Star Wars Episode 3

When I was about 4 or 5 years old I was taken to the movie theater in the mall to see Star Wars: Return of the Jedi. I don’t remember the movie so much as I remember walking out of the theater and into a KB toystore where my parents bought me a Darth Vader lightsaber. They were sold out of the Luke Skywalker green sabers.

I rediscovered Star Wars a couple of years later when it aired on TV a few times. That when I got to see A New Hope and The Empire Strikes Back along with the Ewok Adventure.

I remember wanting to grow up to be a Knight because of what I saw in Star Wars. It was part of my childhood and became instilled in me.

When I found out George Lucas was going to make 3 more some 20 years later, I was thrilled. And when opening day came for “The Phantom Menace” I was in line with all the other diehards. And when the opening sequence rolled and I got goose bumps all over. However by the end of the film I was disappointed. Everything seemed so different. There were references to similar places and things and characters, but it just didn’t feel like the Star Wars I grew up with. And I know so many others felt the same way. We tried to tell ourselves “George lost it” or “It’s just a newer updated version and we’re not used to it yet” but neither seemed to really work.

When “Attack of the Clones” came out things started to look a little better for the Star Wars universe and maybe I was getting more used to the newer look and feel. But it all still seemed so corny and lame.

Enter “Revenge of the Sith”. For the first time in the course of the newest three Star Wars films did I feel a sense of nostalgia and at the same time sadness. I believe it has a lot to do with the fact that this third film ties in to the original trilogy. Thats why it’s the most powerful to me. It’s the first my eyes almost started to water up and it happened at the end when the tying in got tight.

I have my beefs with this film like I do with the two that came before it. I would have preferred to see some more real life action like storm troopers, less lightsabers (seems like everybody and their brother has one in this new trilogy) and just less computer animation in general. There are times it really is distracting and you’re just looking at someone talking and thinking to yourself how fake that digital background looks behind them. But overall I enjoyed the film. It felt like the end of the universe even though it was really only the half way point of the entire six film series. Somehow George managed to make me feel both sad and joyous at the same time. I’ll never look at the characer of Darth Vader the same again. And yet I’ll have more joy and understanding for Luke and Leia.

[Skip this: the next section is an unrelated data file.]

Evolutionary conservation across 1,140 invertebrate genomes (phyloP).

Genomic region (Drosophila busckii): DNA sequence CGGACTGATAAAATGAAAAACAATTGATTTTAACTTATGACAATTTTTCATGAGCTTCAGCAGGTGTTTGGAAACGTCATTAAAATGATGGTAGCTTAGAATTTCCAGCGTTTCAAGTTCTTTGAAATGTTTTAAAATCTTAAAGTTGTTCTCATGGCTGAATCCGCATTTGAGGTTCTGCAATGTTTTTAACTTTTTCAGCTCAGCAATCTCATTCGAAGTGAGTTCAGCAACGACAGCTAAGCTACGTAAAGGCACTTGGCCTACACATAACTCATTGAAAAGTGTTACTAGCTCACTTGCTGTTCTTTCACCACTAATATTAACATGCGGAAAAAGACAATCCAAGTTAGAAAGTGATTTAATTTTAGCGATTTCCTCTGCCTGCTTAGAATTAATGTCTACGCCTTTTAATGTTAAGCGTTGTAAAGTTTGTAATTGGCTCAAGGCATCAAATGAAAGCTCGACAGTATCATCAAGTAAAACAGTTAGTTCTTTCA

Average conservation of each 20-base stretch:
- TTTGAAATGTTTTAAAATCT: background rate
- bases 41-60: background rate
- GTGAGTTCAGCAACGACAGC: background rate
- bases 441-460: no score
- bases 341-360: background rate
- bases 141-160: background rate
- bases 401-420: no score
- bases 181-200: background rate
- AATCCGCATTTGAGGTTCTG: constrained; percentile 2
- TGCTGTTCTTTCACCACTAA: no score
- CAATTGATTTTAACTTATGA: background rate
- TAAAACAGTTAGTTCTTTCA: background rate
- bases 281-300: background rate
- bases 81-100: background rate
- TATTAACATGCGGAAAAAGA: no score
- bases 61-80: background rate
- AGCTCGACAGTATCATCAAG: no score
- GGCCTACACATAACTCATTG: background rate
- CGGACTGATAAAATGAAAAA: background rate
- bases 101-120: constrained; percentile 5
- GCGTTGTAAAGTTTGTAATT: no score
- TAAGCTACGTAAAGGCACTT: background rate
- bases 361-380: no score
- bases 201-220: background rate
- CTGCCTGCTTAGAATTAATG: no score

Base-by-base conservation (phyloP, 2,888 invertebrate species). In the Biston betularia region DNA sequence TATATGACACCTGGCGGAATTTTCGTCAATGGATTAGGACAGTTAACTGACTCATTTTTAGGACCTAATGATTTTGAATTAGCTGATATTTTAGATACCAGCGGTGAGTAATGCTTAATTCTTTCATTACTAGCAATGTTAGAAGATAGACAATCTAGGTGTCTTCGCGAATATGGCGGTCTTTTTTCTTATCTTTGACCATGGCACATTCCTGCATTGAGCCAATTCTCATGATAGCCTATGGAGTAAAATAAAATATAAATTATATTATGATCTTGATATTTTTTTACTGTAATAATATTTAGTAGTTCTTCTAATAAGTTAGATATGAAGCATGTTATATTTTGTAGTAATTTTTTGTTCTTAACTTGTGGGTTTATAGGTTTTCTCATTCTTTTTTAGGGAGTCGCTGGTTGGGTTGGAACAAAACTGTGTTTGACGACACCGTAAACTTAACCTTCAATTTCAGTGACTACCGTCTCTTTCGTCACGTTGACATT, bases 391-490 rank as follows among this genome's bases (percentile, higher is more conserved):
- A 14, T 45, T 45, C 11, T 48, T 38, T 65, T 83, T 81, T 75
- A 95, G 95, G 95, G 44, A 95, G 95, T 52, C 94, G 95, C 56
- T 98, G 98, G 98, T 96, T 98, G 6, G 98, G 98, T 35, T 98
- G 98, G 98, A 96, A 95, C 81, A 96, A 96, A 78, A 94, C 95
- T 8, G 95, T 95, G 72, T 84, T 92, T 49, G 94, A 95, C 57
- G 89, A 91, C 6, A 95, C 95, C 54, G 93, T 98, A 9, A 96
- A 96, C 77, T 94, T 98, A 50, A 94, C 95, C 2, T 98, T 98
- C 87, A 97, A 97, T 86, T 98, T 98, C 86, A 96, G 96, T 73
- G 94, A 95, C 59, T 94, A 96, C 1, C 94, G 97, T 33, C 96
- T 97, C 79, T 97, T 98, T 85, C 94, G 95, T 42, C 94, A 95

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2 comments on “Star Wars Episode 3
  1. Sam Longoria says:

    I was 21 when the first Star Wars came out. I was in the middle of
    doing the impossible, going half-a-million dollars into debt to make a
    feature movie in Seattle.

    My best friend and Art Director dragged me away from my editing table
    to see it at Seattle’s old UA Theatre. Thank goodness he did.

    It was the best. A movie about doing the impossible, for all the good
    reasons there are. It amped me up, and made me willing to get up on my
    hind legs and do some even more dangerous and exciting things.

    I went to Hollywood the next year, and spent much of the summer visiting the
    Oscar-winners who made “Star Wars.”

    I did nothing to get invited, actually, it just happened. I worked on lots of
    movies since then, have worked with and met many of those guys, including
    Luke Skywalker himself.

    Now I’m just working on my own movies.
    The circle is complete.

    Dissolve to 28 years later. The music still thrills me, the newer
    Star Wars films are different, but it’s set in a different time, so I’m
    okay with that.

    I can hardly wait to see this new one, and I don’t believe it’s
    the end of “Star Wars.”

  2. Sam Longoria says:

    I was 21 when the first Star Wars came out. I was in the middle of
    doing the impossible, going half-a-million dollars into debt to make a
    feature movie in Seattle.

    My best friend and Art Director dragged me away from my editing table
    to see it at Seattle’s old UA Theatre. Thank goodness he did.

    It was the best. A movie about doing the impossible, for all the good
    reasons there are. It amped me up, and made me willing to get up on my
    hind legs and do some even more dangerous and exciting things.

    I went to Hollywood the next year, and spent much of the summer visiting the
    Oscar-winners who made “Star Wars.”

    I did nothing to get invited, actually, it just happened. I worked on lots of
    movies since then, have worked with and met many of those guys, including
    Luke Skywalker himself.

    Now I’m just working on my own movies.
    The circle is complete.

    Dissolve to 28 years later. The music still thrills me, the newer
    Star Wars films are different, but it’s set in a different time, so I’m
    okay with that.

    I can hardly wait to see this new one, and I don’t believe it’s
    the end of “Star Wars.”

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